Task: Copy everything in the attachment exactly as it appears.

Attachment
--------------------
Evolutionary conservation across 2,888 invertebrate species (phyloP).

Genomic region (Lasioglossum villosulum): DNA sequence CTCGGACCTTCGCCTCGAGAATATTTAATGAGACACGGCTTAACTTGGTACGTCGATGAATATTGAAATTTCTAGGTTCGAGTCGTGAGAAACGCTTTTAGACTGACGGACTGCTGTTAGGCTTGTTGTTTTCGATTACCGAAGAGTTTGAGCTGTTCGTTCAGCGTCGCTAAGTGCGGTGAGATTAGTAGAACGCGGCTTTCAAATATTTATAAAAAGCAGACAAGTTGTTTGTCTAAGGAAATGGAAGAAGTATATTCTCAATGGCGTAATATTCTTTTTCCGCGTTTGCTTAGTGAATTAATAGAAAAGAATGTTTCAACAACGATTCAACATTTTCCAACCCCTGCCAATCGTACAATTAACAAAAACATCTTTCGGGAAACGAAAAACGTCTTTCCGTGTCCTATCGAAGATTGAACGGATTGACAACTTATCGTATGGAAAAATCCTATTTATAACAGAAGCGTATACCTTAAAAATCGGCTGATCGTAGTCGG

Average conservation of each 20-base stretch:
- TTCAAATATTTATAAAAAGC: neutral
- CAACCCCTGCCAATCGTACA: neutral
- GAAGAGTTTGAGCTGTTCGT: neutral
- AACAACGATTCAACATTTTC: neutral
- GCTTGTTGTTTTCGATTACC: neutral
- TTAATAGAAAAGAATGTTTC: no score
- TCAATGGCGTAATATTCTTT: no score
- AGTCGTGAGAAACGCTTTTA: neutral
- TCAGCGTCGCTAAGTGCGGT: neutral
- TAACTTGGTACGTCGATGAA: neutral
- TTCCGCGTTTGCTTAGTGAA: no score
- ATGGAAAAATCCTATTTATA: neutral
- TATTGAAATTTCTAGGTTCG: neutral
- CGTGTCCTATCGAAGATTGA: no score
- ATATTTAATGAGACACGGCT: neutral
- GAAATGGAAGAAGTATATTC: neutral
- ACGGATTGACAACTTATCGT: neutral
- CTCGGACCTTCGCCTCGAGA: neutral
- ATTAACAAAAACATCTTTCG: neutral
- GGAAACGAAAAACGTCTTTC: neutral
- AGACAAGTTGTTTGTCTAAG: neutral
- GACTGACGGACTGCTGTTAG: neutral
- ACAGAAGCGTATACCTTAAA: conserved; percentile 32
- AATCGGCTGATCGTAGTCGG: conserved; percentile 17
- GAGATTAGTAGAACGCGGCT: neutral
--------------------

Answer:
Evolutionary conservation across 2,888 invertebrate species (phyloP).

Genomic region (Lasioglossum villosulum): DNA sequence CTCGGACCTTCGCCTCGAGAATATTTAATGAGACACGGCTTAACTTGGTACGTCGATGAATATTGAAATTTCTAGGTTCGAGTCGTGAGAAACGCTTTTAGACTGACGGACTGCTGTTAGGCTTGTTGTTTTCGATTACCGAAGAGTTTGAGCTGTTCGTTCAGCGTCGCTAAGTGCGGTGAGATTAGTAGAACGCGGCTTTCAAATATTTATAAAAAGCAGACAAGTTGTTTGTCTAAGGAAATGGAAGAAGTATATTCTCAATGGCGTAATATTCTTTTTCCGCGTTTGCTTAGTGAATTAATAGAAAAGAATGTTTCAACAACGATTCAACATTTTCCAACCCCTGCCAATCGTACAATTAACAAAAACATCTTTCGGGAAACGAAAAACGTCTTTCCGTGTCCTATCGAAGATTGAACGGATTGACAACTTATCGTATGGAAAAATCCTATTTATAACAGAAGCGTATACCTTAAAAATCGGCTGATCGTAGTCGG

Average conservation of each 20-base stretch:
- TTCAAATATTTATAAAAAGC: neutral
- CAACCCCTGCCAATCGTACA: neutral
- GAAGAGTTTGAGCTGTTCGT: neutral
- AACAACGATTCAACATTTTC: neutral
- GCTTGTTGTTTTCGATTACC: neutral
- TTAATAGAAAAGAATGTTTC: no score
- TCAATGGCGTAATATTCTTT: no score
- AGTCGTGAGAAACGCTTTTA: neutral
- TCAGCGTCGCTAAGTGCGGT: neutral
- TAACTTGGTACGTCGATGAA: neutral
- TTCCGCGTTTGCTTAGTGAA: no score
- ATGGAAAAATCCTATTTATA: neutral
- TATTGAAATTTCTAGGTTCG: neutral
- CGTGTCCTATCGAAGATTGA: no score
- ATATTTAATGAGACACGGCT: neutral
- GAAATGGAAGAAGTATATTC: neutral
- ACGGATTGACAACTTATCGT: neutral
- CTCGGACCTTCGCCTCGAGA: neutral
- ATTAACAAAAACATCTTTCG: neutral
- GGAAACGAAAAACGTCTTTC: neutral
- AGACAAGTTGTTTGTCTAAG: neutral
- GACTGACGGACTGCTGTTAG: neutral
- ACAGAAGCGTATACCTTAAA: conserved; percentile 32
- AATCGGCTGATCGTAGTCGG: conserved; percentile 17
- GAGATTAGTAGAACGCGGCT: neutral